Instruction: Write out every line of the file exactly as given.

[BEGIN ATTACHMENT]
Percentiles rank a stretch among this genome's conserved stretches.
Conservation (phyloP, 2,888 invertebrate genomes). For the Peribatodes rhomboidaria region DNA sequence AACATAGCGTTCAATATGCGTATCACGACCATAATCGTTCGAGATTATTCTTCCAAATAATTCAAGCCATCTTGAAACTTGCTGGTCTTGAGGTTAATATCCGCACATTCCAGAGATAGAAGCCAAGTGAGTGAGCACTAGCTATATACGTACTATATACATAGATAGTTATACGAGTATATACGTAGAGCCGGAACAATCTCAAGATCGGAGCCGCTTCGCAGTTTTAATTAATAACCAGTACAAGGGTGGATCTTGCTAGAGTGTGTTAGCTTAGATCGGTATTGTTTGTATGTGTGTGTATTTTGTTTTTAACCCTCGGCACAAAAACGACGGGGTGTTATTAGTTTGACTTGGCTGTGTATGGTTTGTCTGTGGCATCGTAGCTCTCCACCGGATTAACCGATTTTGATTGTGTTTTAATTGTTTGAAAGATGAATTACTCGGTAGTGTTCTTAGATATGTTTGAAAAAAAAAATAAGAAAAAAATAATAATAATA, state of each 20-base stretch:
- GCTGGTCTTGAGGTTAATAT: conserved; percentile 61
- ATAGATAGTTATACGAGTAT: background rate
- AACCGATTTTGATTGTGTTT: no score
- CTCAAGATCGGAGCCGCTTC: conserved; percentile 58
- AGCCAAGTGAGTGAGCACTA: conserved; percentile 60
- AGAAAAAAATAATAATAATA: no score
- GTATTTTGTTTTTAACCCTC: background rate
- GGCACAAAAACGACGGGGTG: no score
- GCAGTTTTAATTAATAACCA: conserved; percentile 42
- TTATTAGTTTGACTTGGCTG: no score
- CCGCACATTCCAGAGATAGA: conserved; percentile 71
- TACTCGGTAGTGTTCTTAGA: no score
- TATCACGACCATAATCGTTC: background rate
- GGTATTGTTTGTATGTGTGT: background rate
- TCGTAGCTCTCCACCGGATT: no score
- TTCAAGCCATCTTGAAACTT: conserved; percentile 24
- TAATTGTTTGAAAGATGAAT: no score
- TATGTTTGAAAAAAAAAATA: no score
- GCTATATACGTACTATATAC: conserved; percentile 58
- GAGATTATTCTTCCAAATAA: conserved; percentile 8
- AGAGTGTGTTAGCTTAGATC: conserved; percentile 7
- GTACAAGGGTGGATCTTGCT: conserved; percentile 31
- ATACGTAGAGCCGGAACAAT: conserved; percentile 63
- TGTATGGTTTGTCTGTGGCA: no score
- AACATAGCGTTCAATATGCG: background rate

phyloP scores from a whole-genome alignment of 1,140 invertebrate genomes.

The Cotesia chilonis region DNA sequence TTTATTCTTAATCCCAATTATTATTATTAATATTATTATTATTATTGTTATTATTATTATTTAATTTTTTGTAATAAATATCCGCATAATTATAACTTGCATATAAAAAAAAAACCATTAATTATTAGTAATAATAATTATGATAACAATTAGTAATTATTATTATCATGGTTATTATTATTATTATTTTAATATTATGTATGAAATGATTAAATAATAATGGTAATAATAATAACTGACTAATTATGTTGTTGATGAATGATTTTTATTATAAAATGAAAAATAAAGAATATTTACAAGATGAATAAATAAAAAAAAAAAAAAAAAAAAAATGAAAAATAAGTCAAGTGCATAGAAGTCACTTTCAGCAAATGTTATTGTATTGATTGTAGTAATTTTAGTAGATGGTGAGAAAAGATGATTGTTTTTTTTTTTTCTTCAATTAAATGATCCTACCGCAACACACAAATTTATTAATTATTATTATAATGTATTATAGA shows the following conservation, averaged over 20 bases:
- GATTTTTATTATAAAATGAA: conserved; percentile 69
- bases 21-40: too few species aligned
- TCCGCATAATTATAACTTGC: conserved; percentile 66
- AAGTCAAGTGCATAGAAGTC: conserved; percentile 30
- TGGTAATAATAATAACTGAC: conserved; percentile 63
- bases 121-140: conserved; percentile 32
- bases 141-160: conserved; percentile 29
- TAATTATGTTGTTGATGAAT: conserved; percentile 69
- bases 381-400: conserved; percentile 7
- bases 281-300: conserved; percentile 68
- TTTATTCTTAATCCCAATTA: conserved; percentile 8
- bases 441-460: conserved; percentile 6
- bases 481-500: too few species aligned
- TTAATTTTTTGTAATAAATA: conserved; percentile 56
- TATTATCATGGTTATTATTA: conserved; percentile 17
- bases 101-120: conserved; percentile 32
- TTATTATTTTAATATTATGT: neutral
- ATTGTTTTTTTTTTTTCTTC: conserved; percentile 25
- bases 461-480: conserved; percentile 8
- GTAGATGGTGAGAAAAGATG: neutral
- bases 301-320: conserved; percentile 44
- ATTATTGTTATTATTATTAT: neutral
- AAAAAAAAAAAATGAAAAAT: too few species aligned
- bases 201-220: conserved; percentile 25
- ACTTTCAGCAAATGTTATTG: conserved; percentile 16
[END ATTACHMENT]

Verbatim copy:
Percentiles rank a stretch among this genome's conserved stretches.
Conservation (phyloP, 2,888 invertebrate genomes). For the Peribatodes rhomboidaria region DNA sequence AACATAGCGTTCAATATGCGTATCACGACCATAATCGTTCGAGATTATTCTTCCAAATAATTCAAGCCATCTTGAAACTTGCTGGTCTTGAGGTTAATATCCGCACATTCCAGAGATAGAAGCCAAGTGAGTGAGCACTAGCTATATACGTACTATATACATAGATAGTTATACGAGTATATACGTAGAGCCGGAACAATCTCAAGATCGGAGCCGCTTCGCAGTTTTAATTAATAACCAGTACAAGGGTGGATCTTGCTAGAGTGTGTTAGCTTAGATCGGTATTGTTTGTATGTGTGTGTATTTTGTTTTTAACCCTCGGCACAAAAACGACGGGGTGTTATTAGTTTGACTTGGCTGTGTATGGTTTGTCTGTGGCATCGTAGCTCTCCACCGGATTAACCGATTTTGATTGTGTTTTAATTGTTTGAAAGATGAATTACTCGGTAGTGTTCTTAGATATGTTTGAAAAAAAAAATAAGAAAAAAATAATAATAATA, state of each 20-base stretch:
- GCTGGTCTTGAGGTTAATAT: conserved; percentile 61
- ATAGATAGTTATACGAGTAT: background rate
- AACCGATTTTGATTGTGTTT: no score
- CTCAAGATCGGAGCCGCTTC: conserved; percentile 58
- AGCCAAGTGAGTGAGCACTA: conserved; percentile 60
- AGAAAAAAATAATAATAATA: no score
- GTATTTTGTTTTTAACCCTC: background rate
- GGCACAAAAACGACGGGGTG: no score
- GCAGTTTTAATTAATAACCA: conserved; percentile 42
- TTATTAGTTTGACTTGGCTG: no score
- CCGCACATTCCAGAGATAGA: conserved; percentile 71
- TACTCGGTAGTGTTCTTAGA: no score
- TATCACGACCATAATCGTTC: background rate
- GGTATTGTTTGTATGTGTGT: background rate
- TCGTAGCTCTCCACCGGATT: no score
- TTCAAGCCATCTTGAAACTT: conserved; percentile 24
- TAATTGTTTGAAAGATGAAT: no score
- TATGTTTGAAAAAAAAAATA: no score
- GCTATATACGTACTATATAC: conserved; percentile 58
- GAGATTATTCTTCCAAATAA: conserved; percentile 8
- AGAGTGTGTTAGCTTAGATC: conserved; percentile 7
- GTACAAGGGTGGATCTTGCT: conserved; percentile 31
- ATACGTAGAGCCGGAACAAT: conserved; percentile 63
- TGTATGGTTTGTCTGTGGCA: no score
- AACATAGCGTTCAATATGCG: background rate

phyloP scores from a whole-genome alignment of 1,140 invertebrate genomes.

The Cotesia chilonis region DNA sequence TTTATTCTTAATCCCAATTATTATTATTAATATTATTATTATTATTGTTATTATTATTATTTAATTTTTTGTAATAAATATCCGCATAATTATAACTTGCATATAAAAAAAAAACCATTAATTATTAGTAATAATAATTATGATAACAATTAGTAATTATTATTATCATGGTTATTATTATTATTATTTTAATATTATGTATGAAATGATTAAATAATAATGGTAATAATAATAACTGACTAATTATGTTGTTGATGAATGATTTTTATTATAAAATGAAAAATAAAGAATATTTACAAGATGAATAAATAAAAAAAAAAAAAAAAAAAAAATGAAAAATAAGTCAAGTGCATAGAAGTCACTTTCAGCAAATGTTATTGTATTGATTGTAGTAATTTTAGTAGATGGTGAGAAAAGATGATTGTTTTTTTTTTTTCTTCAATTAAATGATCCTACCGCAACACACAAATTTATTAATTATTATTATAATGTATTATAGA shows the following conservation, averaged over 20 bases:
- GATTTTTATTATAAAATGAA: conserved; percentile 69
- bases 21-40: too few species aligned
- TCCGCATAATTATAACTTGC: conserved; percentile 66
- AAGTCAAGTGCATAGAAGTC: conserved; percentile 30
- TGGTAATAATAATAACTGAC: conserved; percentile 63
- bases 121-140: conserved; percentile 32
- bases 141-160: conserved; percentile 29
- TAATTATGTTGTTGATGAAT: conserved; percentile 69
- bases 381-400: conserved; percentile 7
- bases 281-300: conserved; percentile 68
- TTTATTCTTAATCCCAATTA: conserved; percentile 8
- bases 441-460: conserved; percentile 6
- bases 481-500: too few species aligned
- TTAATTTTTTGTAATAAATA: conserved; percentile 56
- TATTATCATGGTTATTATTA: conserved; percentile 17
- bases 101-120: conserved; percentile 32
- TTATTATTTTAATATTATGT: neutral
- ATTGTTTTTTTTTTTTCTTC: conserved; percentile 25
- bases 461-480: conserved; percentile 8
- GTAGATGGTGAGAAAAGATG: neutral
- bases 301-320: conserved; percentile 44
- ATTATTGTTATTATTATTAT: neutral
- AAAAAAAAAAAATGAAAAAT: too few species aligned
- bases 201-220: conserved; percentile 25
- ACTTTCAGCAAATGTTATTG: conserved; percentile 16